As a business humor writer, Bob Goldman believes that his readers should skyrocket ahead in their careers and make tons of money. What sets Bob apart is his belief that his readers should have these advantages without going to trouble of actually having to do any work. Toward this end, he provides the practical tips and attitude adjustments that guarantee laughter, if not financial success.
Born in White Plains, N.Y., Bob graduated from Colorado College. Using the writing skills he honed while not doing any schoolwork, he crafted an essay that gained him admission to the prestigious University of Chicago School of Business. Intent on proving his success-without-effort philosophy, Bob ended his first semester with four F's and one D, prompting his adviser to comment, "You obviously spent too much time on one subject." Sensing that his gifts might be better applied to the practical world of business, Bob left the ivory tower to become a successful advertising copywriter at huge multinational firms in whose bureaucratic superstructure he always found a place to hang his hat--and his hammock.
In between writing ads for detergent and computers, he found time to write articles for The New York Times, the Wall Street Journal, GQ and Rolling Stone. His column, Work Daze, is a finger in the eye for business blowhards and boardroom braggarts.
The father of three children, Bob lives near San Francisco in a newly remodeled house for which he will be paying for many happy decades to come.
As a professional workplace expert, I have a problem with people who tell you they're professional workplace experts. Unfortunately, for me, there are lots them around. Unfortunately for you, they always seem to pop up when you need them least. That is to say -- when you're feeling most desperate about looking for a job.
You can't manage your manager. You can't boss around your boss. And you certainly can't make working with your workmates work. Let's face it, friend -- you are simply not in control of your work life. But don't give up. With determination and focus, there is something you can dominate.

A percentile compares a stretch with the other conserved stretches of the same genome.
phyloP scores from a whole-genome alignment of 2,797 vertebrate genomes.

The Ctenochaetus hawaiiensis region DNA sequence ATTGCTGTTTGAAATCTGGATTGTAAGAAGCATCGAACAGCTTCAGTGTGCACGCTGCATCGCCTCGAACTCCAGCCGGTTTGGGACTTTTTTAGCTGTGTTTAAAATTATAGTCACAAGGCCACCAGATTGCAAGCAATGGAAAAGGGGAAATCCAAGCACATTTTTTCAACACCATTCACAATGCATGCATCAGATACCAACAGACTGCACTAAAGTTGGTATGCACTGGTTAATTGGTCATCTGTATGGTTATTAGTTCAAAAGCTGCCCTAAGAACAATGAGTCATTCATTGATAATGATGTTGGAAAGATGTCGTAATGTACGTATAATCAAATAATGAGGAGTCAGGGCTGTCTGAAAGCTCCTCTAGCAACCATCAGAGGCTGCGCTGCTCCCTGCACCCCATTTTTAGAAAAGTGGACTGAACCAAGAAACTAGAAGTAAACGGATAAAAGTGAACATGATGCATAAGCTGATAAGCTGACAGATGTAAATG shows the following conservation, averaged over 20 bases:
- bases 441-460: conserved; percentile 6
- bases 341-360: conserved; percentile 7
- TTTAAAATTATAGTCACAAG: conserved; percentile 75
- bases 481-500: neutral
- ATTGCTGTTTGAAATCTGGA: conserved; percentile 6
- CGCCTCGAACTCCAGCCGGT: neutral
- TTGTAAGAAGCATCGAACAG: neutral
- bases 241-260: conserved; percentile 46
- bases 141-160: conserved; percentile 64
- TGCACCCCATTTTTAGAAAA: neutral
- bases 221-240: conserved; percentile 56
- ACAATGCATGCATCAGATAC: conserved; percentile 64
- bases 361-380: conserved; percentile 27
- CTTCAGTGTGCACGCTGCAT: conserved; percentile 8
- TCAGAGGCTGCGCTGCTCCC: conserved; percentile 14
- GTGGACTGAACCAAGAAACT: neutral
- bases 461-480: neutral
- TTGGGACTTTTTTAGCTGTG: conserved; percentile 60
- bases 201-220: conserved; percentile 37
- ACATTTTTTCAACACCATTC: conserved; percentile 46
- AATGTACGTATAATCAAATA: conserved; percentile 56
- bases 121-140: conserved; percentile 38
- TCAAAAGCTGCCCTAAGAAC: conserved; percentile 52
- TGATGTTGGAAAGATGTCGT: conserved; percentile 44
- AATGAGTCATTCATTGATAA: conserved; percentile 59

Good news, readers. You can put your power suits in mothballs. The new trend in formal work wear is the hazmat suit.
According to Chopra, routine tasks are "tedious and dull at best. At worst, they sap your attention and energy.
Here's a question: Would you rather look smart or look good? If you answered "look good," then all I can say is -- good luck. To look good, you'd have to lose thirty pounds, increase your wardrobe spend by 500 percent, and settle in for a long, painful stay at the nearest branch of Plastic-Surgery-Is-Us.
Thinking about quitting your job? I've got the cure. Read "10 Reasons to Quit Your Job in 2015" by llya Pozin -- an "Influencer" on LinkedIn.com.
I know! You think that the entire idea of non-verbal communication through "body language" is the worst kind of pop psychology, and totally bogus, to boot.
It's my own fault. I should never have started watching "Marco Polo," the new Netflix series about the world of Kublai Kahn, the fearsome Mongol warrior who conquered a continent, despite having some of the very worst hair days on record.
You're a modest person, I know, but you have to admit -- there is one thing that you do better than anyone else. That's doing nothing.
Let's face it -- for overachievers like us, it is simply not acceptable to fail in our chosen careers.
Considering how awful a job can be, it's difficult to imagine that so many young people are out there actually looking for work. Seems to me it would be so much easier to be born with a trust fund. Even more surprising -- apparently, many of the boys and girls who are putting their young lives -- and their young resumes -- on the line, are not being snapped up.
When it comes to criticism, it is better to give than to receive. Or so I've been told. Frankly, when it comes to criticism, I'm usually the one on the receiving end.
Let's be honest here -- it's not easy being perfect.
If you enjoyed the financial meltdown of 2007, I've got good news. The Wall Street denizens, who we admired for their ability to take enormous risks with our money, as long as they were insured enormous profits on their money, have turned a new leaf.
It's sad. Used to be, you'd spend 50 weeks a year waiting for your vacation -- two blissful weeks without ringing telephones, raging bosses, insane assignments, bottomless responsibilities, weirdo co-workers, and life-threatening paper cuts. Now, you don't get two weeks vacation and 50 weeks work. Now, you get 52 weeks of vacation and, if you can squeeze in a day or two of work, well, what kind of sucker are you?
Really, I don't know what's wrong with young people these days.
Consider yourself warned!